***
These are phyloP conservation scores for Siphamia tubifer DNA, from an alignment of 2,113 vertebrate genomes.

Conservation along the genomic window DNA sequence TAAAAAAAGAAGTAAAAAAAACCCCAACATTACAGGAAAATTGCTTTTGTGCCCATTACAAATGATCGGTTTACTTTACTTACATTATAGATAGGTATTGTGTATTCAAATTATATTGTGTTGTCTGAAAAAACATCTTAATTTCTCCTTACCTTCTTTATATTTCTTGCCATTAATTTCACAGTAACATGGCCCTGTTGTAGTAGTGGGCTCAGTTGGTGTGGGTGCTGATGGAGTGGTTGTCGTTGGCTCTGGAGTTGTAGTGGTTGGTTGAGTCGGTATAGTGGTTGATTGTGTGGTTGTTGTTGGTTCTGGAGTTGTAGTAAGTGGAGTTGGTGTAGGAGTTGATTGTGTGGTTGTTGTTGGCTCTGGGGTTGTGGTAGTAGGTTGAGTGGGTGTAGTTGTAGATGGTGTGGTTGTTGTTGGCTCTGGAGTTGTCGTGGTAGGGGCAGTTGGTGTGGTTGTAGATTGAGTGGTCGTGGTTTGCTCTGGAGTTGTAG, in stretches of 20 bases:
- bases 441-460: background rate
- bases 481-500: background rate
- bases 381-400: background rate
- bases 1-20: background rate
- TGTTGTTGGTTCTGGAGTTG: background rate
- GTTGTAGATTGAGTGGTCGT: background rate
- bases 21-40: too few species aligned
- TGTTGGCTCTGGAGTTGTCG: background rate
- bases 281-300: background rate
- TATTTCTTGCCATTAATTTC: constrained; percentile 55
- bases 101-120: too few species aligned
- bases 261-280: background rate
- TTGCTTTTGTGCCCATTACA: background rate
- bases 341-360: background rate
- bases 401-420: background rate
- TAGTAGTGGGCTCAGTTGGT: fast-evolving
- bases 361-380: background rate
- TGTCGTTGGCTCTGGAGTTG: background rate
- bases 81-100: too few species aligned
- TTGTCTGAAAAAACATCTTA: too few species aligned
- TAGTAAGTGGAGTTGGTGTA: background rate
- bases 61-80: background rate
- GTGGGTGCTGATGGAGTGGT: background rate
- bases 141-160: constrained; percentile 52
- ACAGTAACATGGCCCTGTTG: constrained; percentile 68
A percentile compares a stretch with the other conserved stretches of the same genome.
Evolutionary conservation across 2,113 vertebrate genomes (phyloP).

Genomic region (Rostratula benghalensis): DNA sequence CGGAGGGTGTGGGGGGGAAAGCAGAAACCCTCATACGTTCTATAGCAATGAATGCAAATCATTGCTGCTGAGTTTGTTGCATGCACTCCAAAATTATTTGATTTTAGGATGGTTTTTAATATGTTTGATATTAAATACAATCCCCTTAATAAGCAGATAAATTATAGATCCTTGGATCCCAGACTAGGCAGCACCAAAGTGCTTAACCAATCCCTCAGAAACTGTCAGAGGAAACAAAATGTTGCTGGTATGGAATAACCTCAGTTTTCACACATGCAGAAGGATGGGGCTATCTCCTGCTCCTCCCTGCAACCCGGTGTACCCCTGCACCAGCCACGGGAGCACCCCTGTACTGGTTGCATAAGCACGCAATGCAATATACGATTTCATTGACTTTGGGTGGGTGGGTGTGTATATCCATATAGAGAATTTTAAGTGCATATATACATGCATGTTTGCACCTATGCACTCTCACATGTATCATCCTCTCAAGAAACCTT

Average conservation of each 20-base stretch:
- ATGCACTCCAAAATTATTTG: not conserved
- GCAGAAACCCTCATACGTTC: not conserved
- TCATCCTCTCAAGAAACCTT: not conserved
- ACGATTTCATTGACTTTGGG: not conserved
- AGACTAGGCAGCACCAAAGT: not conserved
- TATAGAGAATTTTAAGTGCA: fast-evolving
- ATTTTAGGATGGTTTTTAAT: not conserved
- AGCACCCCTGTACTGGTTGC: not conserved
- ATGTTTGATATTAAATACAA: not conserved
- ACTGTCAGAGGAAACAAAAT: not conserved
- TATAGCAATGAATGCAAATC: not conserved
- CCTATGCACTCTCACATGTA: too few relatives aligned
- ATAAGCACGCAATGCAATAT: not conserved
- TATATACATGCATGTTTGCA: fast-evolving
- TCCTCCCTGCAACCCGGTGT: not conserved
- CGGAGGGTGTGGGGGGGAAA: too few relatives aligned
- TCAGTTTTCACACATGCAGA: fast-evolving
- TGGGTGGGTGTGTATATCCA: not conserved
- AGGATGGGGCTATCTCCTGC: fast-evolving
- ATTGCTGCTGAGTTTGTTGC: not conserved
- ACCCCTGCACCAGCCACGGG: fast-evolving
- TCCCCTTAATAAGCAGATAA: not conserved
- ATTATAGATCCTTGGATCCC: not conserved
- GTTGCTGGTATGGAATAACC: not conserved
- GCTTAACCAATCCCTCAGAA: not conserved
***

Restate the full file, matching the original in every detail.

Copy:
These are phyloP conservation scores for Siphamia tubifer DNA, from an alignment of 2,113 vertebrate genomes.

Conservation along the genomic window DNA sequence TAAAAAAAGAAGTAAAAAAAACCCCAACATTACAGGAAAATTGCTTTTGTGCCCATTACAAATGATCGGTTTACTTTACTTACATTATAGATAGGTATTGTGTATTCAAATTATATTGTGTTGTCTGAAAAAACATCTTAATTTCTCCTTACCTTCTTTATATTTCTTGCCATTAATTTCACAGTAACATGGCCCTGTTGTAGTAGTGGGCTCAGTTGGTGTGGGTGCTGATGGAGTGGTTGTCGTTGGCTCTGGAGTTGTAGTGGTTGGTTGAGTCGGTATAGTGGTTGATTGTGTGGTTGTTGTTGGTTCTGGAGTTGTAGTAAGTGGAGTTGGTGTAGGAGTTGATTGTGTGGTTGTTGTTGGCTCTGGGGTTGTGGTAGTAGGTTGAGTGGGTGTAGTTGTAGATGGTGTGGTTGTTGTTGGCTCTGGAGTTGTCGTGGTAGGGGCAGTTGGTGTGGTTGTAGATTGAGTGGTCGTGGTTTGCTCTGGAGTTGTAG, in stretches of 20 bases:
- bases 441-460: background rate
- bases 481-500: background rate
- bases 381-400: background rate
- bases 1-20: background rate
- TGTTGTTGGTTCTGGAGTTG: background rate
- GTTGTAGATTGAGTGGTCGT: background rate
- bases 21-40: too few species aligned
- TGTTGGCTCTGGAGTTGTCG: background rate
- bases 281-300: background rate
- TATTTCTTGCCATTAATTTC: constrained; percentile 55
- bases 101-120: too few species aligned
- bases 261-280: background rate
- TTGCTTTTGTGCCCATTACA: background rate
- bases 341-360: background rate
- bases 401-420: background rate
- TAGTAGTGGGCTCAGTTGGT: fast-evolving
- bases 361-380: background rate
- TGTCGTTGGCTCTGGAGTTG: background rate
- bases 81-100: too few species aligned
- TTGTCTGAAAAAACATCTTA: too few species aligned
- TAGTAAGTGGAGTTGGTGTA: background rate
- bases 61-80: background rate
- GTGGGTGCTGATGGAGTGGT: background rate
- bases 141-160: constrained; percentile 52
- ACAGTAACATGGCCCTGTTG: constrained; percentile 68
A percentile compares a stretch with the other conserved stretches of the same genome.
Evolutionary conservation across 2,113 vertebrate genomes (phyloP).

Genomic region (Rostratula benghalensis): DNA sequence CGGAGGGTGTGGGGGGGAAAGCAGAAACCCTCATACGTTCTATAGCAATGAATGCAAATCATTGCTGCTGAGTTTGTTGCATGCACTCCAAAATTATTTGATTTTAGGATGGTTTTTAATATGTTTGATATTAAATACAATCCCCTTAATAAGCAGATAAATTATAGATCCTTGGATCCCAGACTAGGCAGCACCAAAGTGCTTAACCAATCCCTCAGAAACTGTCAGAGGAAACAAAATGTTGCTGGTATGGAATAACCTCAGTTTTCACACATGCAGAAGGATGGGGCTATCTCCTGCTCCTCCCTGCAACCCGGTGTACCCCTGCACCAGCCACGGGAGCACCCCTGTACTGGTTGCATAAGCACGCAATGCAATATACGATTTCATTGACTTTGGGTGGGTGGGTGTGTATATCCATATAGAGAATTTTAAGTGCATATATACATGCATGTTTGCACCTATGCACTCTCACATGTATCATCCTCTCAAGAAACCTT

Average conservation of each 20-base stretch:
- ATGCACTCCAAAATTATTTG: not conserved
- GCAGAAACCCTCATACGTTC: not conserved
- TCATCCTCTCAAGAAACCTT: not conserved
- ACGATTTCATTGACTTTGGG: not conserved
- AGACTAGGCAGCACCAAAGT: not conserved
- TATAGAGAATTTTAAGTGCA: fast-evolving
- ATTTTAGGATGGTTTTTAAT: not conserved
- AGCACCCCTGTACTGGTTGC: not conserved
- ATGTTTGATATTAAATACAA: not conserved
- ACTGTCAGAGGAAACAAAAT: not conserved
- TATAGCAATGAATGCAAATC: not conserved
- CCTATGCACTCTCACATGTA: too few relatives aligned
- ATAAGCACGCAATGCAATAT: not conserved
- TATATACATGCATGTTTGCA: fast-evolving
- TCCTCCCTGCAACCCGGTGT: not conserved
- CGGAGGGTGTGGGGGGGAAA: too few relatives aligned
- TCAGTTTTCACACATGCAGA: fast-evolving
- TGGGTGGGTGTGTATATCCA: not conserved
- AGGATGGGGCTATCTCCTGC: fast-evolving
- ATTGCTGCTGAGTTTGTTGC: not conserved
- ACCCCTGCACCAGCCACGGG: fast-evolving
- TCCCCTTAATAAGCAGATAA: not conserved
- ATTATAGATCCTTGGATCCC: not conserved
- GTTGCTGGTATGGAATAACC: not conserved
- GCTTAACCAATCCCTCAGAA: not conserved